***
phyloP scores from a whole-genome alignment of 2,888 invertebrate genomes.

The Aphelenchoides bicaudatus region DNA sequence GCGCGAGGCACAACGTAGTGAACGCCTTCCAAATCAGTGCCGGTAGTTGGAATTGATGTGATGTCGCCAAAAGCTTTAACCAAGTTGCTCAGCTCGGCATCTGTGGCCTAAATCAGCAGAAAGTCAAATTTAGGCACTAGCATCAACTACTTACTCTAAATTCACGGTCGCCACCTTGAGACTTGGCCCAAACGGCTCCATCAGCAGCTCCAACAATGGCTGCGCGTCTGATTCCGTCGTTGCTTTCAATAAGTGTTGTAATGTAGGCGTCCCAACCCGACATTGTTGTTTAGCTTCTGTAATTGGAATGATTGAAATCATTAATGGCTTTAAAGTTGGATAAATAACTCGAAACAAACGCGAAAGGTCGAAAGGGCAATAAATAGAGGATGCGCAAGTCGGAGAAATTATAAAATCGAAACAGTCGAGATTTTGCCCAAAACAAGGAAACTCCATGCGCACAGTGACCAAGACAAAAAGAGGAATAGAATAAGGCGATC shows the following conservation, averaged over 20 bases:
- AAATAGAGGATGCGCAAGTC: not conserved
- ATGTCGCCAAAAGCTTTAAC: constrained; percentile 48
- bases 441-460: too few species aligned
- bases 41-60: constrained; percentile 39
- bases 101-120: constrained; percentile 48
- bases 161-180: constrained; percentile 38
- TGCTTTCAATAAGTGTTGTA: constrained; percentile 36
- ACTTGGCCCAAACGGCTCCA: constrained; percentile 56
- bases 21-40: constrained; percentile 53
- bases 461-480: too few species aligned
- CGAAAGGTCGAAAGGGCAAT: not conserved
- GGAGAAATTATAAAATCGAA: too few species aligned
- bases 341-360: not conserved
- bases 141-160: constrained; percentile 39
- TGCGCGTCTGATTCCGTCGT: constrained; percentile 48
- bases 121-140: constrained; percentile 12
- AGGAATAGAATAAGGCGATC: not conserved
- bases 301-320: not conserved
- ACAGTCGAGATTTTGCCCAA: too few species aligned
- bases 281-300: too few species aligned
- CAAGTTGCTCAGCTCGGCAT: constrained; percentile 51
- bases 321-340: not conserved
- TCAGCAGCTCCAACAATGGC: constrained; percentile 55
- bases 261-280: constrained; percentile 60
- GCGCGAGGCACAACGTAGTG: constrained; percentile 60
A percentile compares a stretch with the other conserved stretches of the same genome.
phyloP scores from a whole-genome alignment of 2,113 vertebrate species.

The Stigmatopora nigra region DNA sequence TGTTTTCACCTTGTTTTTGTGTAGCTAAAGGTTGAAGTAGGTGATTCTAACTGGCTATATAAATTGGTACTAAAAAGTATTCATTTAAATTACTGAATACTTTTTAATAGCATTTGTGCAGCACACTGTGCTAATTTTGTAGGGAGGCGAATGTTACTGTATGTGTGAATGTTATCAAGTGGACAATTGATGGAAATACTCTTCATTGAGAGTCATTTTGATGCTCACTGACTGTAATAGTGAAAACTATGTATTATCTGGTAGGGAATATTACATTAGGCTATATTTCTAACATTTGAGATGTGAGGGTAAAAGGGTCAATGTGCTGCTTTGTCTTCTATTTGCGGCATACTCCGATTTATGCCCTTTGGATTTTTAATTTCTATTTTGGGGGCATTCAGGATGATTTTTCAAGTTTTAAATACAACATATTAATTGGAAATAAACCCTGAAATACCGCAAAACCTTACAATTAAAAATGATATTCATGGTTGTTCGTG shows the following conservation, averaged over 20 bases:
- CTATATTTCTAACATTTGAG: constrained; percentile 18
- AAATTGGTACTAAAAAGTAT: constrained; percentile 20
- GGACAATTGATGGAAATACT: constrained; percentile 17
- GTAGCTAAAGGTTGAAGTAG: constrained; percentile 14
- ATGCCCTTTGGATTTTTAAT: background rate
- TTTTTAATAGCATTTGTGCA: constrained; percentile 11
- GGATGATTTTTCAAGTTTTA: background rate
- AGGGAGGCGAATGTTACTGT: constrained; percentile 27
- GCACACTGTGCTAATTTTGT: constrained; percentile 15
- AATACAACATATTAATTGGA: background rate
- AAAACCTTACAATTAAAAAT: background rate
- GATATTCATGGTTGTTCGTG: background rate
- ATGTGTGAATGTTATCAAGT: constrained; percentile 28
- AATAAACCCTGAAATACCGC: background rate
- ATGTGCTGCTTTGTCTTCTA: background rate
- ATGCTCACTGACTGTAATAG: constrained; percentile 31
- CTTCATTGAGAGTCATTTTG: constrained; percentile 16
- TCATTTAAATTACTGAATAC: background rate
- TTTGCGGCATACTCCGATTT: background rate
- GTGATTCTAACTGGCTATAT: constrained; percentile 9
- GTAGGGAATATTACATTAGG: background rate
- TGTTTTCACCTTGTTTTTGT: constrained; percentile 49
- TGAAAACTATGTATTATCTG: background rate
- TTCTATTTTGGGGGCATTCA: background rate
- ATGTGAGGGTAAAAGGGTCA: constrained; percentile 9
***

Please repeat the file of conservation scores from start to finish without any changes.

phyloP scores from a whole-genome alignment of 2,888 invertebrate genomes.

The Aphelenchoides bicaudatus region DNA sequence GCGCGAGGCACAACGTAGTGAACGCCTTCCAAATCAGTGCCGGTAGTTGGAATTGATGTGATGTCGCCAAAAGCTTTAACCAAGTTGCTCAGCTCGGCATCTGTGGCCTAAATCAGCAGAAAGTCAAATTTAGGCACTAGCATCAACTACTTACTCTAAATTCACGGTCGCCACCTTGAGACTTGGCCCAAACGGCTCCATCAGCAGCTCCAACAATGGCTGCGCGTCTGATTCCGTCGTTGCTTTCAATAAGTGTTGTAATGTAGGCGTCCCAACCCGACATTGTTGTTTAGCTTCTGTAATTGGAATGATTGAAATCATTAATGGCTTTAAAGTTGGATAAATAACTCGAAACAAACGCGAAAGGTCGAAAGGGCAATAAATAGAGGATGCGCAAGTCGGAGAAATTATAAAATCGAAACAGTCGAGATTTTGCCCAAAACAAGGAAACTCCATGCGCACAGTGACCAAGACAAAAAGAGGAATAGAATAAGGCGATC shows the following conservation, averaged over 20 bases:
- AAATAGAGGATGCGCAAGTC: not conserved
- ATGTCGCCAAAAGCTTTAAC: constrained; percentile 48
- bases 441-460: too few species aligned
- bases 41-60: constrained; percentile 39
- bases 101-120: constrained; percentile 48
- bases 161-180: constrained; percentile 38
- TGCTTTCAATAAGTGTTGTA: constrained; percentile 36
- ACTTGGCCCAAACGGCTCCA: constrained; percentile 56
- bases 21-40: constrained; percentile 53
- bases 461-480: too few species aligned
- CGAAAGGTCGAAAGGGCAAT: not conserved
- GGAGAAATTATAAAATCGAA: too few species aligned
- bases 341-360: not conserved
- bases 141-160: constrained; percentile 39
- TGCGCGTCTGATTCCGTCGT: constrained; percentile 48
- bases 121-140: constrained; percentile 12
- AGGAATAGAATAAGGCGATC: not conserved
- bases 301-320: not conserved
- ACAGTCGAGATTTTGCCCAA: too few species aligned
- bases 281-300: too few species aligned
- CAAGTTGCTCAGCTCGGCAT: constrained; percentile 51
- bases 321-340: not conserved
- TCAGCAGCTCCAACAATGGC: constrained; percentile 55
- bases 261-280: constrained; percentile 60
- GCGCGAGGCACAACGTAGTG: constrained; percentile 60
A percentile compares a stretch with the other conserved stretches of the same genome.
phyloP scores from a whole-genome alignment of 2,113 vertebrate species.

The Stigmatopora nigra region DNA sequence TGTTTTCACCTTGTTTTTGTGTAGCTAAAGGTTGAAGTAGGTGATTCTAACTGGCTATATAAATTGGTACTAAAAAGTATTCATTTAAATTACTGAATACTTTTTAATAGCATTTGTGCAGCACACTGTGCTAATTTTGTAGGGAGGCGAATGTTACTGTATGTGTGAATGTTATCAAGTGGACAATTGATGGAAATACTCTTCATTGAGAGTCATTTTGATGCTCACTGACTGTAATAGTGAAAACTATGTATTATCTGGTAGGGAATATTACATTAGGCTATATTTCTAACATTTGAGATGTGAGGGTAAAAGGGTCAATGTGCTGCTTTGTCTTCTATTTGCGGCATACTCCGATTTATGCCCTTTGGATTTTTAATTTCTATTTTGGGGGCATTCAGGATGATTTTTCAAGTTTTAAATACAACATATTAATTGGAAATAAACCCTGAAATACCGCAAAACCTTACAATTAAAAATGATATTCATGGTTGTTCGTG shows the following conservation, averaged over 20 bases:
- CTATATTTCTAACATTTGAG: constrained; percentile 18
- AAATTGGTACTAAAAAGTAT: constrained; percentile 20
- GGACAATTGATGGAAATACT: constrained; percentile 17
- GTAGCTAAAGGTTGAAGTAG: constrained; percentile 14
- ATGCCCTTTGGATTTTTAAT: background rate
- TTTTTAATAGCATTTGTGCA: constrained; percentile 11
- GGATGATTTTTCAAGTTTTA: background rate
- AGGGAGGCGAATGTTACTGT: constrained; percentile 27
- GCACACTGTGCTAATTTTGT: constrained; percentile 15
- AATACAACATATTAATTGGA: background rate
- AAAACCTTACAATTAAAAAT: background rate
- GATATTCATGGTTGTTCGTG: background rate
- ATGTGTGAATGTTATCAAGT: constrained; percentile 28
- AATAAACCCTGAAATACCGC: background rate
- ATGTGCTGCTTTGTCTTCTA: background rate
- ATGCTCACTGACTGTAATAG: constrained; percentile 31
- CTTCATTGAGAGTCATTTTG: constrained; percentile 16
- TCATTTAAATTACTGAATAC: background rate
- TTTGCGGCATACTCCGATTT: background rate
- GTGATTCTAACTGGCTATAT: constrained; percentile 9
- GTAGGGAATATTACATTAGG: background rate
- TGTTTTCACCTTGTTTTTGT: constrained; percentile 49
- TGAAAACTATGTATTATCTG: background rate
- TTCTATTTTGGGGGCATTCA: background rate
- ATGTGAGGGTAAAAGGGTCA: constrained; percentile 9